A few years back, there was a church group from the United States that wanted to make an impact in the world. So they raised money to buy a bunch of mosquito nets.

They gathered a small group of people and flew to Africa. They handed out the nets to a small village in hopes of making a difference in the battle against Malaria.

The group spent a few days with the villagers, took some pictures passing out the nets, then boarded a plane back to their country.

They felt pretty accomplished knowing that they had helped make a small impact in the lives of others.

As soon as the church group had left the village, the people gathered up the nets that had been distributed, took them to a nearby market and sold them.

How often in life have you made the very same mistake?

Have you ever decided to help someone, but made an assumption about what would most benefit them based on your own circumstances?

With widespread occurrences of Malaria across most of Africa, it seemed that providing a method of preventing this illness would have been a very impactful and caring thing to do.

But you see, the reason that the villagers had sold the mosquito nets is not that they were ungrateful. They simply had no use for them.

The nets are viewed as a comfort and preventative measure for a growing health threat in one country. But in the other, the seemingly huge problem of Malaria is not the number one concern. In most cases, far from it.

It was only assumed that this was a pressing need, based on the culture and situation of those trying to fill it. If the church group had done their research on the people and culture they were trying to help, they would have found that there are other needs to be addressed in order to create a bigger impact.

The reason the villagers sold the nets was to buy food. That was the biggest need at the time.

What impact could asking the right questions have?

Imagine what a greater impact the church group would have made, had they known this.

Imagine what a difference farming supplies, seeds or the purchase of land to grow food would have made for the villagers.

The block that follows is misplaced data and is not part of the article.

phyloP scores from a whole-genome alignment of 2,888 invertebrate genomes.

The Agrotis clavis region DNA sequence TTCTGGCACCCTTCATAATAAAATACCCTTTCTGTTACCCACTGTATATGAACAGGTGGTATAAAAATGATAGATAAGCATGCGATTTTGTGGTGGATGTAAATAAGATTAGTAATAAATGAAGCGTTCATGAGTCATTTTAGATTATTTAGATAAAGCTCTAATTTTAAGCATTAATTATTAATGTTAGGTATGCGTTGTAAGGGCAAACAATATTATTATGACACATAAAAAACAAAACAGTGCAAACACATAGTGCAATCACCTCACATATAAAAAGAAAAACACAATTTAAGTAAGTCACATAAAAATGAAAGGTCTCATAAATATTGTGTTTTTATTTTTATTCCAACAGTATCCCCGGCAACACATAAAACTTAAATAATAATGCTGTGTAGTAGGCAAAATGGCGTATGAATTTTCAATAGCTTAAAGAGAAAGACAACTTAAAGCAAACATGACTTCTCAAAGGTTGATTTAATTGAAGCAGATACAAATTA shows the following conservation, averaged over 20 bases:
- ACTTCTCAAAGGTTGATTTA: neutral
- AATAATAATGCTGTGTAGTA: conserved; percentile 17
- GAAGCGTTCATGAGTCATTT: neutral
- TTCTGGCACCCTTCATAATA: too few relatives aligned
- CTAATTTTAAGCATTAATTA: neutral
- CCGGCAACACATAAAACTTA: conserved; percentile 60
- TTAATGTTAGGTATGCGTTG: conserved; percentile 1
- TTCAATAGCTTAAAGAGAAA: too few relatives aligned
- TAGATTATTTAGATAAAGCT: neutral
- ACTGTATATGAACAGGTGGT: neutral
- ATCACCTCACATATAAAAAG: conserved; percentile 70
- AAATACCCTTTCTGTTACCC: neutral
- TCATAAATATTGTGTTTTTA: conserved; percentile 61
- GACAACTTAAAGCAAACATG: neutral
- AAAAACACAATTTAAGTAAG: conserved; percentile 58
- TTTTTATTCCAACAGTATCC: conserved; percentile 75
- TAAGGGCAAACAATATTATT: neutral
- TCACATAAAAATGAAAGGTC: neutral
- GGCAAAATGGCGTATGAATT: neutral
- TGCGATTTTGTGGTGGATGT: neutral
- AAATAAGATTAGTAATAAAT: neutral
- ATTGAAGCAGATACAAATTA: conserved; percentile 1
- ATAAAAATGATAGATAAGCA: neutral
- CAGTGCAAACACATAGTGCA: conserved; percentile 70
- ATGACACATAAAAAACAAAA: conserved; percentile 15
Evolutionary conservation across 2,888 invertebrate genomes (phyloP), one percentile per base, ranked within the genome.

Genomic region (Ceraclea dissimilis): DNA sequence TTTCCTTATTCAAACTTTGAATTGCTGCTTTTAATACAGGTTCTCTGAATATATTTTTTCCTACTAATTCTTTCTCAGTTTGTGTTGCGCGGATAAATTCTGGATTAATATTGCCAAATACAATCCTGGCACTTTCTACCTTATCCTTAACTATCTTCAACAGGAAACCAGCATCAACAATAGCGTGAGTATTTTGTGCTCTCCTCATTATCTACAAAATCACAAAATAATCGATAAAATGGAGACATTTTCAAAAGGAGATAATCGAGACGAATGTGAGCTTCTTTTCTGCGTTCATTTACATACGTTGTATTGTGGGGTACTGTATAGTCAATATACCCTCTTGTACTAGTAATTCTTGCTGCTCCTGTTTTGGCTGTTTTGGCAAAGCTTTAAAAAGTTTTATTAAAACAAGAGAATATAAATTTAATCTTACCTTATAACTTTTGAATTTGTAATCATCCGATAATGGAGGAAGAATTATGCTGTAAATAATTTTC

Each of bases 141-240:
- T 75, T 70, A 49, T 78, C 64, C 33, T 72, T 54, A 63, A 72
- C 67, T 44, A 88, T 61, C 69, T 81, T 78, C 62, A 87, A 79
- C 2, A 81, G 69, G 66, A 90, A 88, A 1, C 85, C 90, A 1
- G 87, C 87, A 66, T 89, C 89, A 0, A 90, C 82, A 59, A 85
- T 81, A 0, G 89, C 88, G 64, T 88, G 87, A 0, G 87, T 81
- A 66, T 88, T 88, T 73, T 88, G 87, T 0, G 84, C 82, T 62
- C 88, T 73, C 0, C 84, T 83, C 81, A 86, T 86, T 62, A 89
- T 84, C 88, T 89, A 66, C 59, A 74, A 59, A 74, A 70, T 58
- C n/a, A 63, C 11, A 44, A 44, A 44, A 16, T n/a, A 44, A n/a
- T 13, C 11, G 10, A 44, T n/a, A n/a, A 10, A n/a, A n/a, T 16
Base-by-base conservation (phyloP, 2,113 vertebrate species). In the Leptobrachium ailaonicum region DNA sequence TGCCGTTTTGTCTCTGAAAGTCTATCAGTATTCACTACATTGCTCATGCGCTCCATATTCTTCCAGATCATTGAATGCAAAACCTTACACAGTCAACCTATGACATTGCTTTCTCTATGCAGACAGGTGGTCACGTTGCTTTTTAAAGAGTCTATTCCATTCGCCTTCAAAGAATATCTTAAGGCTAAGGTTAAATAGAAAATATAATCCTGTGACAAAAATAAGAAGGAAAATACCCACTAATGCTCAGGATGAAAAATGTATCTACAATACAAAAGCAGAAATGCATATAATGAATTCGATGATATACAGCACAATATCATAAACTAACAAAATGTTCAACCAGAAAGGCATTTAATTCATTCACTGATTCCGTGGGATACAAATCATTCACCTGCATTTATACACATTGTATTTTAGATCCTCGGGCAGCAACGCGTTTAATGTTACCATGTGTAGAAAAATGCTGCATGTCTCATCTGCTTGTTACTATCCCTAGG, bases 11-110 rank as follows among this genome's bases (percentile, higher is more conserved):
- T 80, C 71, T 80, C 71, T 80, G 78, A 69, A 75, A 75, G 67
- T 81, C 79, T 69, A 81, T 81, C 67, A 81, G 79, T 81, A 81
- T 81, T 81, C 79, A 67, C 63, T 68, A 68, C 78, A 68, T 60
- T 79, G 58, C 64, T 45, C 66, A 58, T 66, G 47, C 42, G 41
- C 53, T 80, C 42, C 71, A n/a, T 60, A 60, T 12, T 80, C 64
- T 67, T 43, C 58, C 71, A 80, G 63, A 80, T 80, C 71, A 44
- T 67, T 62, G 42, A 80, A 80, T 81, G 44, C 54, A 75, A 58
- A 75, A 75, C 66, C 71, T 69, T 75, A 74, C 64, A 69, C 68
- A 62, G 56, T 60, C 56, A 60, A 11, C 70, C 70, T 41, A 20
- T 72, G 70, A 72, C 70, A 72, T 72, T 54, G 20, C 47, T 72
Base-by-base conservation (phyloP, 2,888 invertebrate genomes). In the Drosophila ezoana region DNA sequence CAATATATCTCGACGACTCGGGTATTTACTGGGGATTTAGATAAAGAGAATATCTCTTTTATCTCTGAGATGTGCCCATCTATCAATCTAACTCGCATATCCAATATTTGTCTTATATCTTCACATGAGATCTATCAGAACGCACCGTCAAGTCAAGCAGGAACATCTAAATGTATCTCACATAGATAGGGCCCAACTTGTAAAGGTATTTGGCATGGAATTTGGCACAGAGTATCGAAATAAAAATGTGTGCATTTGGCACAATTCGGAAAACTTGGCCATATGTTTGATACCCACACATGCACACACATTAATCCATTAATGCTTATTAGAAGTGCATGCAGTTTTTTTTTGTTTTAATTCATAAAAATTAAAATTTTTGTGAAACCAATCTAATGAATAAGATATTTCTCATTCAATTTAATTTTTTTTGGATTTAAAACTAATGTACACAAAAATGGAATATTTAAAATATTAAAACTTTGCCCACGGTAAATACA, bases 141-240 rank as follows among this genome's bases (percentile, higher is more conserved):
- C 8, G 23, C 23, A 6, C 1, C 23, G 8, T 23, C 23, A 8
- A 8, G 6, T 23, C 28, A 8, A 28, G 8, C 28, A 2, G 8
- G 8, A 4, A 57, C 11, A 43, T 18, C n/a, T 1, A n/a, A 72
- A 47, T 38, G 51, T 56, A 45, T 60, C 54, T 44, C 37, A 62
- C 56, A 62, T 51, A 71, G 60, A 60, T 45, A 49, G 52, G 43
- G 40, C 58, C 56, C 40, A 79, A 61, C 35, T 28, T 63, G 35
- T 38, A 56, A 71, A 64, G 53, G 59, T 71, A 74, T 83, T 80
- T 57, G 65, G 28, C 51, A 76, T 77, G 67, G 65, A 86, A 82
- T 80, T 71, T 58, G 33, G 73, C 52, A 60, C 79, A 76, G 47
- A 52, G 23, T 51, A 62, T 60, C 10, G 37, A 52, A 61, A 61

The church group was not wrong in wanting to help, but by deciding what that would look like based on their own knowledge and cultural values did not leave the lasting benefit they had envisioned.

LY2NK Foundation wants to end the preemptive cycle of supporting people with handouts and make a real change toward empowering people with a hand up. The close relationships with the people in the villages where projects are occurring ensure that actions have the most impact and benefit to those who live there.

Not just a solution, but a collaborative resolution.

Our team strives to ensure that knowledge flows openly in both directions. LY2NK asks questions about the needs and the current challenges that need to be resolved within the culture and situation at hand.

Leaders and mentors from all walks of life collaborate and brainstorm to find solutions. These are then tested again against real life circumstances.

This process of true integrative problem solving is how LY2NK Foundation is different from those that decide how to fix a situation they have never encountered for themselves. This is the difference between a band aid and sustainability.

This is a #rippleofimpact.

If you have time, talent or treasures to apply toward meaningful solutions, visit the support page.

Leave A Comment

1 × 5 =